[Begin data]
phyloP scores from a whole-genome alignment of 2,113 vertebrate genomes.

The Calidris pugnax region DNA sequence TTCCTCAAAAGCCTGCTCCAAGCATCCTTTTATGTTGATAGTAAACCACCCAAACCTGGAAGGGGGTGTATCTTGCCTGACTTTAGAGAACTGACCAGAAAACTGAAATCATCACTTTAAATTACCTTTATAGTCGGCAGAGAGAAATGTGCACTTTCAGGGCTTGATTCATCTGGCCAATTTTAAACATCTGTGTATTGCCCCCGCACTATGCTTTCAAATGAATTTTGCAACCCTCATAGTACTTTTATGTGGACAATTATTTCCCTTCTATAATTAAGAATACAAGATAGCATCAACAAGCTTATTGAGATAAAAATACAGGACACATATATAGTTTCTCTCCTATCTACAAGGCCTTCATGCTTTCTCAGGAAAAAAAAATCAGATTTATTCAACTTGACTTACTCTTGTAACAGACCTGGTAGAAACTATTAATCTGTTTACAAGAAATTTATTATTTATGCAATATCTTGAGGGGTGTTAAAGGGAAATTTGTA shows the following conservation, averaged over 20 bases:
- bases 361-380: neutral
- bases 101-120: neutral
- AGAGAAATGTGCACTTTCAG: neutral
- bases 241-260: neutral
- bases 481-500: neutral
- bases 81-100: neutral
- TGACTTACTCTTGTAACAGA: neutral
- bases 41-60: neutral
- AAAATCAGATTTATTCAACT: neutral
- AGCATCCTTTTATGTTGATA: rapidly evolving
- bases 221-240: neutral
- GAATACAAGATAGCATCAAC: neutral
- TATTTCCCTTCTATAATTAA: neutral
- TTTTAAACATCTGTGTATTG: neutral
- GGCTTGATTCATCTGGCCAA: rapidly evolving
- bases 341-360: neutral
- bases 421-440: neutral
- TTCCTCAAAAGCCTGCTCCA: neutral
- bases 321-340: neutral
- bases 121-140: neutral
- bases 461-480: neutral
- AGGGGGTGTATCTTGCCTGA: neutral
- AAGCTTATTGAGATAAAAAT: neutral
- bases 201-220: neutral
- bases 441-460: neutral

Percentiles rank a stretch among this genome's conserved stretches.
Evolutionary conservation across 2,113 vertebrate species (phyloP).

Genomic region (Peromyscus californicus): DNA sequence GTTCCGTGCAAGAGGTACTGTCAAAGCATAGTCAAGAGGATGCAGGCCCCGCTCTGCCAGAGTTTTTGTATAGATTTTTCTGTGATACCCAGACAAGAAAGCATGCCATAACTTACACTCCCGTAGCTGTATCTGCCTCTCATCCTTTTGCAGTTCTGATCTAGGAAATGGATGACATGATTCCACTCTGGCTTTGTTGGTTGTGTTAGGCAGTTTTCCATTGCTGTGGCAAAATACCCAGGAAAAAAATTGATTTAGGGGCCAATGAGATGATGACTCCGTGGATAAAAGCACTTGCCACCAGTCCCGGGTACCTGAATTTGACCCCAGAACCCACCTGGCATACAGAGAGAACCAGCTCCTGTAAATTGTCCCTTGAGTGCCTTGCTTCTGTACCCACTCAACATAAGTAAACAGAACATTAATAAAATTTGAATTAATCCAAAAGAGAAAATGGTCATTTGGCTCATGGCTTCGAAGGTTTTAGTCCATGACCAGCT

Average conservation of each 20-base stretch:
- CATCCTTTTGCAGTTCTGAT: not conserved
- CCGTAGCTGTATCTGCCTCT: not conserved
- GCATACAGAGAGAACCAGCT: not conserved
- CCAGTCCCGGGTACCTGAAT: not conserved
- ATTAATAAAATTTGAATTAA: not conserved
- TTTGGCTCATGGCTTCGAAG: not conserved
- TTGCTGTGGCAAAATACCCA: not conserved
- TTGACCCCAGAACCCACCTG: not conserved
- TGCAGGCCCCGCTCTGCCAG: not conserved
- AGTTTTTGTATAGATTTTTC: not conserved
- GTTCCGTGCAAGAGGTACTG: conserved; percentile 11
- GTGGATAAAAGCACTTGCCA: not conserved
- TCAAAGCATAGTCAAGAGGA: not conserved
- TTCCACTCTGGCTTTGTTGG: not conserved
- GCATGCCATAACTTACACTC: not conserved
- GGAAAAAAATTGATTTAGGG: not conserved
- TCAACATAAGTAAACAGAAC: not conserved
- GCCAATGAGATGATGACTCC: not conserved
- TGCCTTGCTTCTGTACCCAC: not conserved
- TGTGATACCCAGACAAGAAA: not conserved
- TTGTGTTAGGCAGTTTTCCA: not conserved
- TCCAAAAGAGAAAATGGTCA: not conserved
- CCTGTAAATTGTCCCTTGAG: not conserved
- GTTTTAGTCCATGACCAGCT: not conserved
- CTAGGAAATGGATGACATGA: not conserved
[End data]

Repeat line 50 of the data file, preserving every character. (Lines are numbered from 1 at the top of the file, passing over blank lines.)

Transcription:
- TGCCTTGCTTCTGTACCCAC: not conserved